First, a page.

Adidas and the NHL unveiled the second iteration of their popular Reverse Retro jersey series on Oct. 20. The concept of the project is to create a uniform that honors jerseys and logos from the past with some modern modifications. With one of the more popular retro logos in North American sports, this was a perfect opportunity for the Anaheim Ducks to bring back the Wild Wing crest.
The Ducks’ Reverse Retro 2.0 is a modernized take on their inaugural uniforms from 1993-94, replacing the classic eggplant and jade colors with the orange, black, and gold of the modern kits. While it lacks the goofy charm that made the Ducks’ first Reverse Retro so popular, the new design is more modest and reasonable to wear with frequency. The return of the original Mighty Ducks logo was always going to be a hit with Ducks fans and hockey fans alike. THW’s Jacob Billington ranked the uniform 11th among all Reverse Retro 2.0 designs, a significant improvement over the team’s present-day jerseys that typically rank near the bottom of any list.
As the Ducks’ franchise emerges from its multi-year rebuild, demands for a rebrand are becoming more apparent. A wave of young talent is beginning a new chapter in Anaheim, and with it comes an appropriate time to re-assess the uniform design. The Ducks should consider a return to the beloved Mighty logo, with this year’s Reverse Retro 2.0 as a blueprint for a future away jersey.
Ducks’ Desperately Need to Rebrand
It’s no secret that the Ducks are in a difficult place with their uniforms. They introduced the webbed “D” as part of a script logo just in time for their Stanley Cup win in 2006-07. After a few seasons on the script logo, a larger webbed “D” became the primary design on home and away jerseys in 2014. What this means is that while the logo does have some ties to the franchise’s lone Stanley Cup, the oversized duck foot worn today has more ties to playoff collapses and basement-dwelling rebuilding.
The Ducks are coming out of the worst years of the team’s history with serious star power. Trevor Zegras, Mason McTavish, and Jamie Drysdale are gems in a loaded prospect pool. With more prospects climbing up the system in combination with Ryan Getzlaf’s retirement over the offseason, Anaheim has ushered in a new chapter of Ducks hockey. With this new chapter should come a reassessment of the uniforms.
Zegras’ star power has already forced the conversation to begin. He was named as one of the cover athletes for the NHL 23 video game, but instead of wearing the usual home uniform for the cover, Zegras is wearing the Ducks’ orange alternate jersey with the Mighty Ducks logo. He has also voiced his support for the old logo because he grew up with The Mighty Ducks movies (from, ‘Ducks’ Trevor Zegras answers reader questions about hobbies, goals, favorite opponents and his next number’, The Athletic, 10/21/21).
For the NHL and game developer Electronic Arts, the decision to put Zegras in the alternate jersey makes sense. The cover of the video game is an advertisement for the game itself, and the Mighty logo has a significantly larger cultural footprint than the webbed “D.” But as the Mighty logo gets used with more frequency, it’s harder to justify buying into merchandise with the primary logo. The Ducks’ current logo feels like it’s in the early stages of being phased out. Even if that isn’t in the immediate plans for the franchise, the perception has set in, and fans will be more and more hesitant to spend money on an unpopular logo that may not be around in a few years.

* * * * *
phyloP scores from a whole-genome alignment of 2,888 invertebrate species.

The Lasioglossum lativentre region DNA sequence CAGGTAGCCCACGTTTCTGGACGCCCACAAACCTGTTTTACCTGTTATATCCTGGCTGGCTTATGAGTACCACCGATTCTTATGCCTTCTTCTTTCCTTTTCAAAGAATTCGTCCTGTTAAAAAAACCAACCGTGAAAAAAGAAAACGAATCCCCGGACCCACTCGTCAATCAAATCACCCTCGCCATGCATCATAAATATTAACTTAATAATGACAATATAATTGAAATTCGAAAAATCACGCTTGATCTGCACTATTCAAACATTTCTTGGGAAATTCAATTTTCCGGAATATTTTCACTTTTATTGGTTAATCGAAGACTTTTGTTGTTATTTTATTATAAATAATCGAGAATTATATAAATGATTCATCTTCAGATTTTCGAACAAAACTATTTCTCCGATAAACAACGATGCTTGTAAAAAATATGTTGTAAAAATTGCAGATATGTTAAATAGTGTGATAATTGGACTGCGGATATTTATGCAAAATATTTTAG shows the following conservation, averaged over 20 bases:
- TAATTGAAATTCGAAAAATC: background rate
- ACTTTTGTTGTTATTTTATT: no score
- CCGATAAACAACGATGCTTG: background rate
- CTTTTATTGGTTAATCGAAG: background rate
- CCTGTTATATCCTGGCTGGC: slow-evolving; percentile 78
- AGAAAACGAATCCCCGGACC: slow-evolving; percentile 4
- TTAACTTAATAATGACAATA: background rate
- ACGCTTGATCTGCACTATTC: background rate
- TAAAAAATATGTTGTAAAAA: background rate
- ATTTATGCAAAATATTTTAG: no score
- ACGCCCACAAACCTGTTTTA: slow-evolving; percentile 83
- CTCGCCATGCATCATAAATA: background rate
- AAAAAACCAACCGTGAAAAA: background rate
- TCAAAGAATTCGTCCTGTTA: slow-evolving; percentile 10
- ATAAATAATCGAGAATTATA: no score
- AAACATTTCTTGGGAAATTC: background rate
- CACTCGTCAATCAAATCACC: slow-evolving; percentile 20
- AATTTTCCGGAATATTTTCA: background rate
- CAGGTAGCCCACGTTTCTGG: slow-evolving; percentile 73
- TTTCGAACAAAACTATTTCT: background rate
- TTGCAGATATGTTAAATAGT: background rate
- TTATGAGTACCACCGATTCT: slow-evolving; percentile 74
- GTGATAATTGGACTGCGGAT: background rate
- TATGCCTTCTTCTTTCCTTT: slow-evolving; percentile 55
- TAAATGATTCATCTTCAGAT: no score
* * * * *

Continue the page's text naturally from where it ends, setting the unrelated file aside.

Ducks Rebrand Should Feature Old & New
With a well-received logo already at their disposal, the Ducks don’t need to go through the process of getting the fanbase to embrace a new design. While the modern black, gold, and orange aren’t as whimsical as eggplant and jade, the Reverse Retro 2.0 and alternate jerseys are proof that the colors can play well with the more cartoonish logo. This is fortunate because the franchise appears to be attached to the modern colors, with orange paying homage to Orange County, as well as being the team’s color theme for the playoffs.
Related: Anaheim Ducks Logo History
Anaheim should look no further than to the Arizona Coyotes for proof of concept. After re-introducing their popular Kachina jersey as a one-off in 2015, it became their alternate jersey by 2018. The Coyotes eventually pivoted into wearing it for every home game for the shortened 2020-21 season. Before the start of the 2021-22 season, the organization announced the Kachina as their primary logo, with brand-new road uniforms joining the existing home threads.
The Ducks could see a similar gradual rebranding. Their orange alternates are a common sight among fans in the arena and would make for a solid home uniform on an interim basis. An eventual overhaul of the uniform could bring the chaotic striping of the sleeves to be more in line with the Reverse Retro 2.0, which should act as the blueprint for their future away uniform. It’s worth noting that the Ducks have only played one home game so far this season, and they made the interesting decision to wear their alternates for the opener. With a handful of games in their alternates in combination with the eight scheduled games featuring their Reverse Retro 2.0 jerseys, the Mighty logo will be getting plenty of television time.
I was born and raised in Mission Viejo, California, and currently live in Visalia, California. Graduated from CSUF in 2016 with a B.A. in Cinema and Television Arts. I’ve been a sports fan for my entire life, rooting for the Anaheim Ducks, Los Angeles Angels, Los Angeles Rams and Miami Heat. In my free time, I enjoy playing video games, trying to pour a perfect cup of coffee, and testing out a local craft beer.
I’m a journalist who specializes in investigative reporting and writing. I have written for the New York Times and other publications.